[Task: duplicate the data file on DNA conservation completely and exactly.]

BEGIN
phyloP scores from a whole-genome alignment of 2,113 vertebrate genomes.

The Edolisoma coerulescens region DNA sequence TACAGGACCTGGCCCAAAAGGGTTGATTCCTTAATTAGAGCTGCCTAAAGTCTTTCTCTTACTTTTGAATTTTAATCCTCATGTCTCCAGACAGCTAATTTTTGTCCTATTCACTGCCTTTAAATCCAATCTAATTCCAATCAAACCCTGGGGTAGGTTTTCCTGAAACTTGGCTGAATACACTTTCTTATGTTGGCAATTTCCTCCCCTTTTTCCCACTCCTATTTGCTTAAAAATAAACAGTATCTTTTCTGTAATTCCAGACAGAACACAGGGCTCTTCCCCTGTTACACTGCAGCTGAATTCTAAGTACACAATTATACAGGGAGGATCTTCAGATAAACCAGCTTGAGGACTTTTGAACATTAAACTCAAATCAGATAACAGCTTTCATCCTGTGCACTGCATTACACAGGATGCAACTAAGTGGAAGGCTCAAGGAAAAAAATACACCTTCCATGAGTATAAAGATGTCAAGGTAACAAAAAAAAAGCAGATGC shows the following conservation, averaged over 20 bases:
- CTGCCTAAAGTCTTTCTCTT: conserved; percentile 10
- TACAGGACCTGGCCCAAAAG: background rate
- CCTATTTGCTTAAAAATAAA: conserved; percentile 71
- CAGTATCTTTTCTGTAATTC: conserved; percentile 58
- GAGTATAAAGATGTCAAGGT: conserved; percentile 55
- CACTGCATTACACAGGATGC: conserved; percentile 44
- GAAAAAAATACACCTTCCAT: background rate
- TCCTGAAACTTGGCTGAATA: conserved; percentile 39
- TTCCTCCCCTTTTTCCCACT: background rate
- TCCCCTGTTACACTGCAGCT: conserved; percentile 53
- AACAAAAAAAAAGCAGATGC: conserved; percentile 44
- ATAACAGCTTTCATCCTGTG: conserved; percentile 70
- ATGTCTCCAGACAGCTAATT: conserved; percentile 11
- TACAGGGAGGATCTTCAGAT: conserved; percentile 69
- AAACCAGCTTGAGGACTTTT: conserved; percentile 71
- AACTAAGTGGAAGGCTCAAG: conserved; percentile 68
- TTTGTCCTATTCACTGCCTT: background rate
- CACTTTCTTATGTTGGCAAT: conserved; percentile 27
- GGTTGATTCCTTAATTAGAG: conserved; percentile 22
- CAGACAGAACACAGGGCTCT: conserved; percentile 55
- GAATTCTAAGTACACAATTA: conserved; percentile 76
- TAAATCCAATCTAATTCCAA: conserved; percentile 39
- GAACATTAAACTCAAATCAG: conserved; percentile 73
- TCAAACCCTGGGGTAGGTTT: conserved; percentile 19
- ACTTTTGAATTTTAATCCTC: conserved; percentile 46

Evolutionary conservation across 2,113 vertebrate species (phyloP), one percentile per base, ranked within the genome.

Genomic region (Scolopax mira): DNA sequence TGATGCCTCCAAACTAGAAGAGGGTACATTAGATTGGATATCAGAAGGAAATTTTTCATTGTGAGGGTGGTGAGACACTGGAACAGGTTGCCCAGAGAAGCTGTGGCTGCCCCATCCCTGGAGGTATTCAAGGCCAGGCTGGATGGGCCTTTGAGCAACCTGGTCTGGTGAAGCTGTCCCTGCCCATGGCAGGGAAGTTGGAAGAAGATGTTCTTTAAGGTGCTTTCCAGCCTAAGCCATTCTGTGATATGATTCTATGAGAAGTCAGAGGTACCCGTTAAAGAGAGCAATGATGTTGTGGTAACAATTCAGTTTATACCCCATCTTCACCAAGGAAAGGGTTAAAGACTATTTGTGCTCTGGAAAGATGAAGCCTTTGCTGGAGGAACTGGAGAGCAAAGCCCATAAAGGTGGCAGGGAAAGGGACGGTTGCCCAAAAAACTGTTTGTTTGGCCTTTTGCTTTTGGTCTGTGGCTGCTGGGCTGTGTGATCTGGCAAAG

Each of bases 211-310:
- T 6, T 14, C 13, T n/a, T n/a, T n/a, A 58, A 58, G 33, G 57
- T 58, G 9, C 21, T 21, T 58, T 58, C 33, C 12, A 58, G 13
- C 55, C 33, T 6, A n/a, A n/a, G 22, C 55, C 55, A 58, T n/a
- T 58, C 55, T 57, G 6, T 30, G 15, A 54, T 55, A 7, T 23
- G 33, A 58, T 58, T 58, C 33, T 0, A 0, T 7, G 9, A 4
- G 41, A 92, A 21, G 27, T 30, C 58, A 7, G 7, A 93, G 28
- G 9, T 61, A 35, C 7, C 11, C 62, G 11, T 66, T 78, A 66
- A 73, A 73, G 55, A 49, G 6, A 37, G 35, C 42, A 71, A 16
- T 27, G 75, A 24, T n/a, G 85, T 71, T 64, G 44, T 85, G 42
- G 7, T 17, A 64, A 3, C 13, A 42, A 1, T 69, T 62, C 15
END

phyloP scores from a whole-genome alignment of 2,113 vertebrate genomes.

The Edolisoma coerulescens region DNA sequence TACAGGACCTGGCCCAAAAGGGTTGATTCCTTAATTAGAGCTGCCTAAAGTCTTTCTCTTACTTTTGAATTTTAATCCTCATGTCTCCAGACAGCTAATTTTTGTCCTATTCACTGCCTTTAAATCCAATCTAATTCCAATCAAACCCTGGGGTAGGTTTTCCTGAAACTTGGCTGAATACACTTTCTTATGTTGGCAATTTCCTCCCCTTTTTCCCACTCCTATTTGCTTAAAAATAAACAGTATCTTTTCTGTAATTCCAGACAGAACACAGGGCTCTTCCCCTGTTACACTGCAGCTGAATTCTAAGTACACAATTATACAGGGAGGATCTTCAGATAAACCAGCTTGAGGACTTTTGAACATTAAACTCAAATCAGATAACAGCTTTCATCCTGTGCACTGCATTACACAGGATGCAACTAAGTGGAAGGCTCAAGGAAAAAAATACACCTTCCATGAGTATAAAGATGTCAAGGTAACAAAAAAAAAGCAGATGC shows the following conservation, averaged over 20 bases:
- CTGCCTAAAGTCTTTCTCTT: conserved; percentile 10
- TACAGGACCTGGCCCAAAAG: background rate
- CCTATTTGCTTAAAAATAAA: conserved; percentile 71
- CAGTATCTTTTCTGTAATTC: conserved; percentile 58
- GAGTATAAAGATGTCAAGGT: conserved; percentile 55
- CACTGCATTACACAGGATGC: conserved; percentile 44
- GAAAAAAATACACCTTCCAT: background rate
- TCCTGAAACTTGGCTGAATA: conserved; percentile 39
- TTCCTCCCCTTTTTCCCACT: background rate
- TCCCCTGTTACACTGCAGCT: conserved; percentile 53
- AACAAAAAAAAAGCAGATGC: conserved; percentile 44
- ATAACAGCTTTCATCCTGTG: conserved; percentile 70
- ATGTCTCCAGACAGCTAATT: conserved; percentile 11
- TACAGGGAGGATCTTCAGAT: conserved; percentile 69
- AAACCAGCTTGAGGACTTTT: conserved; percentile 71
- AACTAAGTGGAAGGCTCAAG: conserved; percentile 68
- TTTGTCCTATTCACTGCCTT: background rate
- CACTTTCTTATGTTGGCAAT: conserved; percentile 27
- GGTTGATTCCTTAATTAGAG: conserved; percentile 22
- CAGACAGAACACAGGGCTCT: conserved; percentile 55
- GAATTCTAAGTACACAATTA: conserved; percentile 76
- TAAATCCAATCTAATTCCAA: conserved; percentile 39
- GAACATTAAACTCAAATCAG: conserved; percentile 73
- TCAAACCCTGGGGTAGGTTT: conserved; percentile 19
- ACTTTTGAATTTTAATCCTC: conserved; percentile 46

Evolutionary conservation across 2,113 vertebrate species (phyloP), one percentile per base, ranked within the genome.

Genomic region (Scolopax mira): DNA sequence TGATGCCTCCAAACTAGAAGAGGGTACATTAGATTGGATATCAGAAGGAAATTTTTCATTGTGAGGGTGGTGAGACACTGGAACAGGTTGCCCAGAGAAGCTGTGGCTGCCCCATCCCTGGAGGTATTCAAGGCCAGGCTGGATGGGCCTTTGAGCAACCTGGTCTGGTGAAGCTGTCCCTGCCCATGGCAGGGAAGTTGGAAGAAGATGTTCTTTAAGGTGCTTTCCAGCCTAAGCCATTCTGTGATATGATTCTATGAGAAGTCAGAGGTACCCGTTAAAGAGAGCAATGATGTTGTGGTAACAATTCAGTTTATACCCCATCTTCACCAAGGAAAGGGTTAAAGACTATTTGTGCTCTGGAAAGATGAAGCCTTTGCTGGAGGAACTGGAGAGCAAAGCCCATAAAGGTGGCAGGGAAAGGGACGGTTGCCCAAAAAACTGTTTGTTTGGCCTTTTGCTTTTGGTCTGTGGCTGCTGGGCTGTGTGATCTGGCAAAG

Each of bases 211-310:
- T 6, T 14, C 13, T n/a, T n/a, T n/a, A 58, A 58, G 33, G 57
- T 58, G 9, C 21, T 21, T 58, T 58, C 33, C 12, A 58, G 13
- C 55, C 33, T 6, A n/a, A n/a, G 22, C 55, C 55, A 58, T n/a
- T 58, C 55, T 57, G 6, T 30, G 15, A 54, T 55, A 7, T 23
- G 33, A 58, T 58, T 58, C 33, T 0, A 0, T 7, G 9, A 4
- G 41, A 92, A 21, G 27, T 30, C 58, A 7, G 7, A 93, G 28
- G 9, T 61, A 35, C 7, C 11, C 62, G 11, T 66, T 78, A 66
- A 73, A 73, G 55, A 49, G 6, A 37, G 35, C 42, A 71, A 16
- T 27, G 75, A 24, T n/a, G 85, T 71, T 64, G 44, T 85, G 42
- G 7, T 17, A 64, A 3, C 13, A 42, A 1, T 69, T 62, C 15